Discussion in 'Steam Traction' started by Leander's Shovel, Oct 20, 2007.
If you mean out on the tracks, were 71000 or 60700 recorded at over the ton?
China imports most of its coal, there are many 1000s of jobs in Australia, Russia, Indonesia, S Africa which are indirectly financed by western consumers, India also imports, China does have a plan for net zero and has a better record than most in delivering to plan.
Undoubtedly (as you say currently) the case, but China is making seriously big inroads into urban traffic pollution. In one key area, ICE bus fleets are being introduced, or replaced, by clean tech vehicles in numbers which, by western standards, simply boggle the mind. There does remain the very significant issue of pollution due to construction (as here .... just, not on that sort of scale!), though I'm none too well up on the sort of measures (presumably) being taken to address this.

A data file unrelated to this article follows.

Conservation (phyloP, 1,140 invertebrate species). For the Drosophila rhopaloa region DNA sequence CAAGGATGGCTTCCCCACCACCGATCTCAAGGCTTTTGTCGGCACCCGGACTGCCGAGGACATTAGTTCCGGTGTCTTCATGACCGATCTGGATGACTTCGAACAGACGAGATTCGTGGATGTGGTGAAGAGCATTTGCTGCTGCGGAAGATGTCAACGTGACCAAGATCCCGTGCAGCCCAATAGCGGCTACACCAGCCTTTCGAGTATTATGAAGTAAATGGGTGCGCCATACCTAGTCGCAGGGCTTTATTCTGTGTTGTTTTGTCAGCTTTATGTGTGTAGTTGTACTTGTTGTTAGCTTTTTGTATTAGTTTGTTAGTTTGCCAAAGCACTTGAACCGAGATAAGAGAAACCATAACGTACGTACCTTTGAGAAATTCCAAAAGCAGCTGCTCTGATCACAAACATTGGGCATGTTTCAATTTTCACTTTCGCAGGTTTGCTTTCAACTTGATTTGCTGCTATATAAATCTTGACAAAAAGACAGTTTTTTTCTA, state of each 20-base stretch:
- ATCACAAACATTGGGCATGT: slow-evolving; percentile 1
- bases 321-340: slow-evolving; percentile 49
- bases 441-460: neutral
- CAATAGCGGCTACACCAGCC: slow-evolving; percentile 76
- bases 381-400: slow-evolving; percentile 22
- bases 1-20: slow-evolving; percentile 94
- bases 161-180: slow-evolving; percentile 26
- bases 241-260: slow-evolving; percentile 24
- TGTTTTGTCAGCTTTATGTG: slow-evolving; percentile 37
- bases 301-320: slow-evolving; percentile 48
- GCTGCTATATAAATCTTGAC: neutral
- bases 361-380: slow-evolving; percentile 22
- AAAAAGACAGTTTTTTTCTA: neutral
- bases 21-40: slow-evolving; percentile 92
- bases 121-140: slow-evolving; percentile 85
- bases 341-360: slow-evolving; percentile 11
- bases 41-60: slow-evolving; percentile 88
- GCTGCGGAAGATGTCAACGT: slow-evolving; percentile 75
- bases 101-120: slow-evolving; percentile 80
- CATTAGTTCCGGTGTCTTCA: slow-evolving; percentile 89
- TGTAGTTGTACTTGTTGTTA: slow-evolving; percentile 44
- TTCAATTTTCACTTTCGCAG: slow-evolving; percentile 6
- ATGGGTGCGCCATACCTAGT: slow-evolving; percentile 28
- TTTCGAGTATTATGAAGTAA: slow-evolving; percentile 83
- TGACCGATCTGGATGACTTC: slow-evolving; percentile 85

The Chinese government, for all it's shortcomings, does at least recognise the issues and is attempting to ameliorate the problems which come with a growing economy*. For my money, the bigger problem is Brazil, where the current federal government seems unduly beholden to the money of US evangelicals, of that sort who seem to have stuff all to do with anything most of us would recognise as religion, effectively merely fronting for the ugliest extremes of corporate capitalism, where deforestation continues apace and ill-considered, unnecessarily damaging agro-industrial monoculture holds sway.
*A couple of years back, I sat through part of a televised CPC conference (sad, I know), where one of those 'five year plans' was being outlined (in full and minute attention to endless detail) and there was a major focus on climate and pollutants. The only part I've really kept an eye on has been the transport sector, where aspirations do actually seem to be on target.